Author: Eric Uhlfelder

1 February 2006, Financial Times

Things are a little bit different in Italy, especially in the mutual fund world where funds, not investors, are responsible for paying taxes on income and capital gains. This distinction can significantly affect fund valuations, portfolio strategies, and the overall decision to buy Italian-domiciled funds.

How important is this?

Italy is the second largest fund market in Europe with assets of more than €584 billion. And Italians have more than one-fifth of their non-real estate investible assets in mutual funds.

Some important background. In 1997, the government instituted a flat tax of 12.5 percent on dividends, interests, and all capital gains. Funds mark-to-market on a daily basis, and pay taxes on all net gains at the end of each year, regardless if underlying securities were sold.

According to Fabio Galli, director general of the Milan-based mutual fund industry group Assogestioni, the industry initially saw the new rules as a clever way to simplify the issue of taxes, eliminating their consideration when making investment decisions. They also appeared to focus on creating a steadier revenue flow for the government, which at the time was seeking ways to meet the fiscal requirements of Maastricht.

However, with a growing number of off-shore funds being offered in Italy, these rules seem to handicap locally-managed issues when shares rise and especially when they fall.

Take Aletti Gestielle’s World Communication fund, which racked up big gains in the late 1990s. Taxes on unrealized profits prevented the fund from fully benefiting from compounded growth.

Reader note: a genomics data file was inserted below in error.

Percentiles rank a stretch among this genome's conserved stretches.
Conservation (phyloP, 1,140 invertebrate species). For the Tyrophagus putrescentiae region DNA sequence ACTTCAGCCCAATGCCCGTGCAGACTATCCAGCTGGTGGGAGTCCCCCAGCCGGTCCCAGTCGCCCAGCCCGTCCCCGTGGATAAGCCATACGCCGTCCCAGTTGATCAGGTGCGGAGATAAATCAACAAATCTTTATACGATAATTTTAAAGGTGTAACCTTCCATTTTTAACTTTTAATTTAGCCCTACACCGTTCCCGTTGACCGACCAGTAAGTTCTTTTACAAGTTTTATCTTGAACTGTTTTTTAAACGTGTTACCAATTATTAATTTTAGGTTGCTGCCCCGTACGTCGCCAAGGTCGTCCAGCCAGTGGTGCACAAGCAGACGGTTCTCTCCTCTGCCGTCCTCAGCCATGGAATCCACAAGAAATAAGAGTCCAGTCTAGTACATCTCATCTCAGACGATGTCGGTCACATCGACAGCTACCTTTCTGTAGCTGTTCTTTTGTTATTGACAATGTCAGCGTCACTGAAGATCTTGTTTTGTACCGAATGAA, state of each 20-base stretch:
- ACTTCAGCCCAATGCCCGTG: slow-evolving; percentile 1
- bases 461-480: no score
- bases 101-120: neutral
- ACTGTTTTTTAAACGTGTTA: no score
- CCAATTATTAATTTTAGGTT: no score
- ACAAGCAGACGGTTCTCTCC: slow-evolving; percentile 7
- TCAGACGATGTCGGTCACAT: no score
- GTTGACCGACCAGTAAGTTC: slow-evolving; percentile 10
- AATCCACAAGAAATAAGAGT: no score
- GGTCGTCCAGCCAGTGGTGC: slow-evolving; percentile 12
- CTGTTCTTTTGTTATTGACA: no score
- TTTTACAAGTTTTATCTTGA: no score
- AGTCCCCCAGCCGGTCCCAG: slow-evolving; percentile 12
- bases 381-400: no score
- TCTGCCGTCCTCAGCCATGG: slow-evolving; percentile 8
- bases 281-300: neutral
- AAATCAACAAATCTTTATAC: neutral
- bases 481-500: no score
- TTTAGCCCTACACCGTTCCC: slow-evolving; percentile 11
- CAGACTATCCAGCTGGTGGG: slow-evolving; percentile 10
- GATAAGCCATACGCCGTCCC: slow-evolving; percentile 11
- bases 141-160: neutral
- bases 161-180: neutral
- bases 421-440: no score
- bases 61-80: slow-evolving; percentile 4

But the dramatic impact of this tax regime appeared when TMT shares started crashing, which sent the fund down 21.8 percent in 2001 and slashed more than a third of its value in 2002. The fund’s investing power was further compromised by the significant build up in tax credits which, in Italy, are part of the fund’s NAV.

By the end of 2003, 42 percent of the Gestielle World Communication’s NAV was comprised of tax credits. In other words, though trading around €5.5, the fund had only €3.2 worth of hard assets with which to invest. While tax credits have helped hard-hit funds sustain NAV, they make it difficult for a fund to subsequently track its benchmark.

Making matters worse, when investors pull out of a fund, they receive the full NAV–investments plus tax credits. According to Assogestioni’s Galli, “this means that the remaining investors are implicitly lending hard assets to the fund to pay off exiting investors in exchange for higher tax credits.”

This phenomenon is evident in the World Communication Fund as net redemptions combined with a collapsing telecom market to cut the fund’s assets by 60 percent between the end of 2001 [€500 million] and 2004 [€200 million]. These forces not only accelerated the build up in tax credits, but sustained the level at 42 percent through 2004 despite the rebound in telecom shares.